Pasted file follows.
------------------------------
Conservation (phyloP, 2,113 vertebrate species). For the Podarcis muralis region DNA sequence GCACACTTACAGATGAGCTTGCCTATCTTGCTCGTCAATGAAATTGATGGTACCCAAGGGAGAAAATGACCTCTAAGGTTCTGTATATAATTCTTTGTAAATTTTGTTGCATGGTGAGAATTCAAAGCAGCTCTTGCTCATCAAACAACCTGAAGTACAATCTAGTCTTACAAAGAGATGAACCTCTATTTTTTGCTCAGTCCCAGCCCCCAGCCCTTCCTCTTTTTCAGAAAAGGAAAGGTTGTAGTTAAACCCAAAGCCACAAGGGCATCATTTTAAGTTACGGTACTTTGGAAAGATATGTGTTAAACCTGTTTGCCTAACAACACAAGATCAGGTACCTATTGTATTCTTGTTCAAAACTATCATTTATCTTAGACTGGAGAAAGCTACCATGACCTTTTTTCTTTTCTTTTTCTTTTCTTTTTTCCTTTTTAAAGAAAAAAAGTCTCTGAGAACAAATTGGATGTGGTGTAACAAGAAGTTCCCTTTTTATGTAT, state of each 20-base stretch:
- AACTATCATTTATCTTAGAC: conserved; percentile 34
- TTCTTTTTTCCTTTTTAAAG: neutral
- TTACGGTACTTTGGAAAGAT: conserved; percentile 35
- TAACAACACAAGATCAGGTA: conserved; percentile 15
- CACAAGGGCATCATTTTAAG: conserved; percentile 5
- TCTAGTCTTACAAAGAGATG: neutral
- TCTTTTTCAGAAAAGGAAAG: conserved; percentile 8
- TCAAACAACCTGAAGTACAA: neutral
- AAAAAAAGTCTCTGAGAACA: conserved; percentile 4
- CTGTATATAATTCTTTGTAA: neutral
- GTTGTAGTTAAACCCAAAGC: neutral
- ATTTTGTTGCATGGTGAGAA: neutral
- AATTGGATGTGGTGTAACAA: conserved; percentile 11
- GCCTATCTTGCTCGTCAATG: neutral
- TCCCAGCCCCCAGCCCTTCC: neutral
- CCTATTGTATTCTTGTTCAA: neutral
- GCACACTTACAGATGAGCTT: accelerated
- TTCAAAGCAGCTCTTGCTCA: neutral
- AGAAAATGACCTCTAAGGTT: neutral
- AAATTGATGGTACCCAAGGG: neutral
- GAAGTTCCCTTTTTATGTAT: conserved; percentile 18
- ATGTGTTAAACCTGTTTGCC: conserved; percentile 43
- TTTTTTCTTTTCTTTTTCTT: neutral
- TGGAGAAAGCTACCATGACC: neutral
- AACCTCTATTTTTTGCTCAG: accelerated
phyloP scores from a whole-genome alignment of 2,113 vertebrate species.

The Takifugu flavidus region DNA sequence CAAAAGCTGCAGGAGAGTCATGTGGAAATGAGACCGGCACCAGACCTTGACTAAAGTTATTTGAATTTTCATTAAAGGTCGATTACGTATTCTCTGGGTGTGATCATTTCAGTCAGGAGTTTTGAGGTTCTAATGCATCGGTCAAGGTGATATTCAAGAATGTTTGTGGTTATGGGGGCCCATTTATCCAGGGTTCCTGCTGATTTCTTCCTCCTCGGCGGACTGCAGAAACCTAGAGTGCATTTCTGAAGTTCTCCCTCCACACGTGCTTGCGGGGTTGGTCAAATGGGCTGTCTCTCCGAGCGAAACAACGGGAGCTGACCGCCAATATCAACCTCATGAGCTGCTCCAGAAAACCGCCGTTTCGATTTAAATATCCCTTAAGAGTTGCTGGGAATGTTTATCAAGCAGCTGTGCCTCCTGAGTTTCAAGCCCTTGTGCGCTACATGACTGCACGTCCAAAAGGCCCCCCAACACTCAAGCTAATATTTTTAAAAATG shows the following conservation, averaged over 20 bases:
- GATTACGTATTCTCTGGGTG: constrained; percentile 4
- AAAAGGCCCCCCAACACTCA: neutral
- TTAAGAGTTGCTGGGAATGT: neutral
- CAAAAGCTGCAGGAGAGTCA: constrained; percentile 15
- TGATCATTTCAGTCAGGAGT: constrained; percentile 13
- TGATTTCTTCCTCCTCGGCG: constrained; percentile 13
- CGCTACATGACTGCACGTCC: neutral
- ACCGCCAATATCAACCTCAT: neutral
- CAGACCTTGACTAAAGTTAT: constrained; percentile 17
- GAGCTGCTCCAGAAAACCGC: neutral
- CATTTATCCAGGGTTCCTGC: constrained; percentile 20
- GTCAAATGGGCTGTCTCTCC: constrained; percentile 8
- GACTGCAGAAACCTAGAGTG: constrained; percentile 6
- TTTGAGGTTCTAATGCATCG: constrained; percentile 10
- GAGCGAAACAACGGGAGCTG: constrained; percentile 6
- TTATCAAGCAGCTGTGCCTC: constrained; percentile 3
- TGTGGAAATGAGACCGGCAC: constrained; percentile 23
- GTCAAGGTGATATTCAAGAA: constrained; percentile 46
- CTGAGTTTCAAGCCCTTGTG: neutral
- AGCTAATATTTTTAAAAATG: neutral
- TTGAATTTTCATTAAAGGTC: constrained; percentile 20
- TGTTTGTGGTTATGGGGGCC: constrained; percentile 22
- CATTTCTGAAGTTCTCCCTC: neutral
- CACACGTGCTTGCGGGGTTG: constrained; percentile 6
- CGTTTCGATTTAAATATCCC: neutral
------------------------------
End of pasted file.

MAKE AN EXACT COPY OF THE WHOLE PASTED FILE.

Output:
Conservation (phyloP, 2,113 vertebrate species). For the Podarcis muralis region DNA sequence GCACACTTACAGATGAGCTTGCCTATCTTGCTCGTCAATGAAATTGATGGTACCCAAGGGAGAAAATGACCTCTAAGGTTCTGTATATAATTCTTTGTAAATTTTGTTGCATGGTGAGAATTCAAAGCAGCTCTTGCTCATCAAACAACCTGAAGTACAATCTAGTCTTACAAAGAGATGAACCTCTATTTTTTGCTCAGTCCCAGCCCCCAGCCCTTCCTCTTTTTCAGAAAAGGAAAGGTTGTAGTTAAACCCAAAGCCACAAGGGCATCATTTTAAGTTACGGTACTTTGGAAAGATATGTGTTAAACCTGTTTGCCTAACAACACAAGATCAGGTACCTATTGTATTCTTGTTCAAAACTATCATTTATCTTAGACTGGAGAAAGCTACCATGACCTTTTTTCTTTTCTTTTTCTTTTCTTTTTTCCTTTTTAAAGAAAAAAAGTCTCTGAGAACAAATTGGATGTGGTGTAACAAGAAGTTCCCTTTTTATGTAT, state of each 20-base stretch:
- AACTATCATTTATCTTAGAC: conserved; percentile 34
- TTCTTTTTTCCTTTTTAAAG: neutral
- TTACGGTACTTTGGAAAGAT: conserved; percentile 35
- TAACAACACAAGATCAGGTA: conserved; percentile 15
- CACAAGGGCATCATTTTAAG: conserved; percentile 5
- TCTAGTCTTACAAAGAGATG: neutral
- TCTTTTTCAGAAAAGGAAAG: conserved; percentile 8
- TCAAACAACCTGAAGTACAA: neutral
- AAAAAAAGTCTCTGAGAACA: conserved; percentile 4
- CTGTATATAATTCTTTGTAA: neutral
- GTTGTAGTTAAACCCAAAGC: neutral
- ATTTTGTTGCATGGTGAGAA: neutral
- AATTGGATGTGGTGTAACAA: conserved; percentile 11
- GCCTATCTTGCTCGTCAATG: neutral
- TCCCAGCCCCCAGCCCTTCC: neutral
- CCTATTGTATTCTTGTTCAA: neutral
- GCACACTTACAGATGAGCTT: accelerated
- TTCAAAGCAGCTCTTGCTCA: neutral
- AGAAAATGACCTCTAAGGTT: neutral
- AAATTGATGGTACCCAAGGG: neutral
- GAAGTTCCCTTTTTATGTAT: conserved; percentile 18
- ATGTGTTAAACCTGTTTGCC: conserved; percentile 43
- TTTTTTCTTTTCTTTTTCTT: neutral
- TGGAGAAAGCTACCATGACC: neutral
- AACCTCTATTTTTTGCTCAG: accelerated
phyloP scores from a whole-genome alignment of 2,113 vertebrate species.

The Takifugu flavidus region DNA sequence CAAAAGCTGCAGGAGAGTCATGTGGAAATGAGACCGGCACCAGACCTTGACTAAAGTTATTTGAATTTTCATTAAAGGTCGATTACGTATTCTCTGGGTGTGATCATTTCAGTCAGGAGTTTTGAGGTTCTAATGCATCGGTCAAGGTGATATTCAAGAATGTTTGTGGTTATGGGGGCCCATTTATCCAGGGTTCCTGCTGATTTCTTCCTCCTCGGCGGACTGCAGAAACCTAGAGTGCATTTCTGAAGTTCTCCCTCCACACGTGCTTGCGGGGTTGGTCAAATGGGCTGTCTCTCCGAGCGAAACAACGGGAGCTGACCGCCAATATCAACCTCATGAGCTGCTCCAGAAAACCGCCGTTTCGATTTAAATATCCCTTAAGAGTTGCTGGGAATGTTTATCAAGCAGCTGTGCCTCCTGAGTTTCAAGCCCTTGTGCGCTACATGACTGCACGTCCAAAAGGCCCCCCAACACTCAAGCTAATATTTTTAAAAATG shows the following conservation, averaged over 20 bases:
- GATTACGTATTCTCTGGGTG: constrained; percentile 4
- AAAAGGCCCCCCAACACTCA: neutral
- TTAAGAGTTGCTGGGAATGT: neutral
- CAAAAGCTGCAGGAGAGTCA: constrained; percentile 15
- TGATCATTTCAGTCAGGAGT: constrained; percentile 13
- TGATTTCTTCCTCCTCGGCG: constrained; percentile 13
- CGCTACATGACTGCACGTCC: neutral
- ACCGCCAATATCAACCTCAT: neutral
- CAGACCTTGACTAAAGTTAT: constrained; percentile 17
- GAGCTGCTCCAGAAAACCGC: neutral
- CATTTATCCAGGGTTCCTGC: constrained; percentile 20
- GTCAAATGGGCTGTCTCTCC: constrained; percentile 8
- GACTGCAGAAACCTAGAGTG: constrained; percentile 6
- TTTGAGGTTCTAATGCATCG: constrained; percentile 10
- GAGCGAAACAACGGGAGCTG: constrained; percentile 6
- TTATCAAGCAGCTGTGCCTC: constrained; percentile 3
- TGTGGAAATGAGACCGGCAC: constrained; percentile 23
- GTCAAGGTGATATTCAAGAA: constrained; percentile 46
- CTGAGTTTCAAGCCCTTGTG: neutral
- AGCTAATATTTTTAAAAATG: neutral
- TTGAATTTTCATTAAAGGTC: constrained; percentile 20
- TGTTTGTGGTTATGGGGGCC: constrained; percentile 22
- CATTTCTGAAGTTCTCCCTC: neutral
- CACACGTGCTTGCGGGGTTG: constrained; percentile 6
- CGTTTCGATTTAAATATCCC: neutral